Everything is done by e-mail these days, but the American worker still isn't ready yet to be fired that way.
Case in point: The media and bloggers bashed RadioShack recently for using e-mail notifications to alert employees that they were being laid off. About 400 employees at the retailer's Fort Worth headquarters received pink-slip e-mails that said, "The work force reduction notification is currently in progress. Unfortunately, your position is one that has been eliminated."
A few weeks before, the company had told employees in meetings that layoffs were coming and that they'd be announced via e-mail.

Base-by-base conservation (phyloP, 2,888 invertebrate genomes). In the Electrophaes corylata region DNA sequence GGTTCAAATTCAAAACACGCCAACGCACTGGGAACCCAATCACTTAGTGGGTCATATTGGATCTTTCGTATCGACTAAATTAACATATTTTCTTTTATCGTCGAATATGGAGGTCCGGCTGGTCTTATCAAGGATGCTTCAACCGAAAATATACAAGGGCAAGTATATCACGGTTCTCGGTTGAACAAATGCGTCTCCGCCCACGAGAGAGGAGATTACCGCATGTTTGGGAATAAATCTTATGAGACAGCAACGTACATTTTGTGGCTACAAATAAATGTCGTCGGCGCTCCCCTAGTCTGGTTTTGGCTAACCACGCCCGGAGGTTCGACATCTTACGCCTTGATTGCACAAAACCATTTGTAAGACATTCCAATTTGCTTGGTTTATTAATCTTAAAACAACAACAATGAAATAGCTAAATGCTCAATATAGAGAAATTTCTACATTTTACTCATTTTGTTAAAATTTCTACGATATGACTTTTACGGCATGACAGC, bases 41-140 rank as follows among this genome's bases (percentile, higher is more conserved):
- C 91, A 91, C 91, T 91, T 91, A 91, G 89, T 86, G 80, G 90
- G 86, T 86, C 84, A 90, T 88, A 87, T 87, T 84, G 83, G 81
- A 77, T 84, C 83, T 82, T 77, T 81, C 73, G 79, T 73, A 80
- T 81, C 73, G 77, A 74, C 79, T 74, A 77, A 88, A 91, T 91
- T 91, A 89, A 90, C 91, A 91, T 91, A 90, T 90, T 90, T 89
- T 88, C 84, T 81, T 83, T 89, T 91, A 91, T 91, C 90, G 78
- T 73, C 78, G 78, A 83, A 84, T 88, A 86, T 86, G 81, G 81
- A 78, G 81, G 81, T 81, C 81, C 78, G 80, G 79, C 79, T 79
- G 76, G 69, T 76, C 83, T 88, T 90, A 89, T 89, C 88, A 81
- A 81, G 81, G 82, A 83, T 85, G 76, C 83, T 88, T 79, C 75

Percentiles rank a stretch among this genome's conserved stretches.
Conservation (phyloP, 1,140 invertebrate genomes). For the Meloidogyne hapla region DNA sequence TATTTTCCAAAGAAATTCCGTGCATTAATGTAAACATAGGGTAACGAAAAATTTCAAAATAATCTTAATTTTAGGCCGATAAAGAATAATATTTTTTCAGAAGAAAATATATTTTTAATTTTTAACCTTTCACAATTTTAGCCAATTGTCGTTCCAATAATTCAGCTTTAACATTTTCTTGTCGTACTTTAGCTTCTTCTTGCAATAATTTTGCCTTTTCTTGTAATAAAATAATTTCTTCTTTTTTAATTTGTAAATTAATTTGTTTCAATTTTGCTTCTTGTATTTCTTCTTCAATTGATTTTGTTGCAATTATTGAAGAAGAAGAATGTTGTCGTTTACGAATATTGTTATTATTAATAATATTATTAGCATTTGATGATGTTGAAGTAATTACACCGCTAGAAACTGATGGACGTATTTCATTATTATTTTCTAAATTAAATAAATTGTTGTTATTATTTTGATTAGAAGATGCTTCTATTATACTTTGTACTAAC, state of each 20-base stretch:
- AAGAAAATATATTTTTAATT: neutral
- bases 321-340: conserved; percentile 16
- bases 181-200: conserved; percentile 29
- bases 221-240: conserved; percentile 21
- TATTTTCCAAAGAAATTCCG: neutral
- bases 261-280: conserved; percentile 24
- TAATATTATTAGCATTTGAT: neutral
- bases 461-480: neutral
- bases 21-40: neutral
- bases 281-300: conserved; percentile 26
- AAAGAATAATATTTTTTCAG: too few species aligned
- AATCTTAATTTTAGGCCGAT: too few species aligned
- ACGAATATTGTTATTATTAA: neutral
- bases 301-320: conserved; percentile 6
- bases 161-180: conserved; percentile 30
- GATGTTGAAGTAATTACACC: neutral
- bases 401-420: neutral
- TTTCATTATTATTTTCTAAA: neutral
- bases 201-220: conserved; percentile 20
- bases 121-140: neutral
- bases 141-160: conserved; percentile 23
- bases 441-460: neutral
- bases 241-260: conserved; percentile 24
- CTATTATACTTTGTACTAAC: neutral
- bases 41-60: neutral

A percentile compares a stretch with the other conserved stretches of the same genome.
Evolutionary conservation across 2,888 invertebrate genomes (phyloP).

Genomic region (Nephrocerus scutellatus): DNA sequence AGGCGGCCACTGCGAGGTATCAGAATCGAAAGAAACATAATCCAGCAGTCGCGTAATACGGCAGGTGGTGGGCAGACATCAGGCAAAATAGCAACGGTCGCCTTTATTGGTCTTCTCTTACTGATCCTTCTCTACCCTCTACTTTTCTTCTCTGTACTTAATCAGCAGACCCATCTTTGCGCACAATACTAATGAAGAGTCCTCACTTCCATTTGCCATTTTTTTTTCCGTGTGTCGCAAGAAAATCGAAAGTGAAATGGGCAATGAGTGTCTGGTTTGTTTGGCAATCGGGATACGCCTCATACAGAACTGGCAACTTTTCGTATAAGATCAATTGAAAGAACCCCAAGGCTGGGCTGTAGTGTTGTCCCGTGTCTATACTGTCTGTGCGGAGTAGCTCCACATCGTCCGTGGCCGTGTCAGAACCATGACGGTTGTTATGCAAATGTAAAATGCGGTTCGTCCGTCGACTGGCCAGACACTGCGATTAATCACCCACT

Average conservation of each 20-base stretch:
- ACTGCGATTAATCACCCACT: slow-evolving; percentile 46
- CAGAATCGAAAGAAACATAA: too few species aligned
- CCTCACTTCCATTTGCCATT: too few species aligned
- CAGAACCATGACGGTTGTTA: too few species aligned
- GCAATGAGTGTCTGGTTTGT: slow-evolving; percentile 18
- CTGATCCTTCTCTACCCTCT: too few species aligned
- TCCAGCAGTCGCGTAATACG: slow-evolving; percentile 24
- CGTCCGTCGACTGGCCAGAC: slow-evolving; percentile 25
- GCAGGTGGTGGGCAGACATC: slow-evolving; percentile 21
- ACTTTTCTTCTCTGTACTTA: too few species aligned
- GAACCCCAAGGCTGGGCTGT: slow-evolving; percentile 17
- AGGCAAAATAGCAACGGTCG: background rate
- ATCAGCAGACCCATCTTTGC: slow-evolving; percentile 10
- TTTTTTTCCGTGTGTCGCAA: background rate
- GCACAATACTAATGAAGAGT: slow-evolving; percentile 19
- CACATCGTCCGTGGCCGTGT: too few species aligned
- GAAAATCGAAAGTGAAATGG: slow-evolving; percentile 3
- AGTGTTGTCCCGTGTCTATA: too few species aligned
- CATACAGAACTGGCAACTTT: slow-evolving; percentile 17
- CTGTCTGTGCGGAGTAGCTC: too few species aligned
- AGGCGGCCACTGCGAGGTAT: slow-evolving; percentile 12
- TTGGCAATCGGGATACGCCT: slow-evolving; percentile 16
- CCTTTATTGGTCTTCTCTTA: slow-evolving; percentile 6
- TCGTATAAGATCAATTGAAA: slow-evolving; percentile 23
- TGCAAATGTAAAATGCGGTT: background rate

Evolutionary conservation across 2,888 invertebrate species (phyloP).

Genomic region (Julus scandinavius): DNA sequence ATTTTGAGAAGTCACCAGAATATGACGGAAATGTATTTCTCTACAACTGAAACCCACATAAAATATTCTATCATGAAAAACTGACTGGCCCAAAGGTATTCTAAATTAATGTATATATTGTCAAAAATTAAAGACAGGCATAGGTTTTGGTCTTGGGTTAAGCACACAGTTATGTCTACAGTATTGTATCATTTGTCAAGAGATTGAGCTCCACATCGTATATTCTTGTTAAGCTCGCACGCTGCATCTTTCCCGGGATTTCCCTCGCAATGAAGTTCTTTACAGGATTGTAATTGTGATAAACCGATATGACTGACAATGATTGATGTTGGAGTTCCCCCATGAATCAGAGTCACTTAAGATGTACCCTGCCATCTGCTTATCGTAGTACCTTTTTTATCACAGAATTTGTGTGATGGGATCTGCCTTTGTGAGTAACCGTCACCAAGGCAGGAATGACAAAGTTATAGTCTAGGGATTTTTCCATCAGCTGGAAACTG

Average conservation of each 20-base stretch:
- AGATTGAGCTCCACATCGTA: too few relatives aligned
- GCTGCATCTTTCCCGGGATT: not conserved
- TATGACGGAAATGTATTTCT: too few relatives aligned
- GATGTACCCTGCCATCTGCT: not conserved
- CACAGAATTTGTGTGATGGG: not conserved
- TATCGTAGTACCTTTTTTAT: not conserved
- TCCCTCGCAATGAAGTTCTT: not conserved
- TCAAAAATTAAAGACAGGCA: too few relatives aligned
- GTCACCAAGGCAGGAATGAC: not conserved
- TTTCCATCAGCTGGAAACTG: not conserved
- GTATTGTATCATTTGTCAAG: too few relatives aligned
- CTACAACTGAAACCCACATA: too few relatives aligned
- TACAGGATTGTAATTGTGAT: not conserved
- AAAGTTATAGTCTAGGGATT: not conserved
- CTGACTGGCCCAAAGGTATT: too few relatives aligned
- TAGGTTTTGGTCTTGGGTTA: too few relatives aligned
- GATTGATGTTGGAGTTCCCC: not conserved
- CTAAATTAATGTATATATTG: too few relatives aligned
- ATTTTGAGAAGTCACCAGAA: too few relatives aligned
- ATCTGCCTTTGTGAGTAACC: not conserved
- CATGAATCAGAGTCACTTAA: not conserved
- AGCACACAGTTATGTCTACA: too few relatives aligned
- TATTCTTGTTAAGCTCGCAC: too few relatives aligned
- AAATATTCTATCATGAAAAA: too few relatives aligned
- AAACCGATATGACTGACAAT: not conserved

Advice: Face-to-face meetings are more uncomfortable, but they're still the right way to handle. Employees who feel slighted in a layoff are more likely to publicly trash your organization (hurting recruiting potential) and call a lawyer.
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- Scrutinize true reasons for layoff; then banish all inconsistencies
- Whistleblower Act doesn't always require providing written notice to employer
- Rid handbooks of risky outdated policies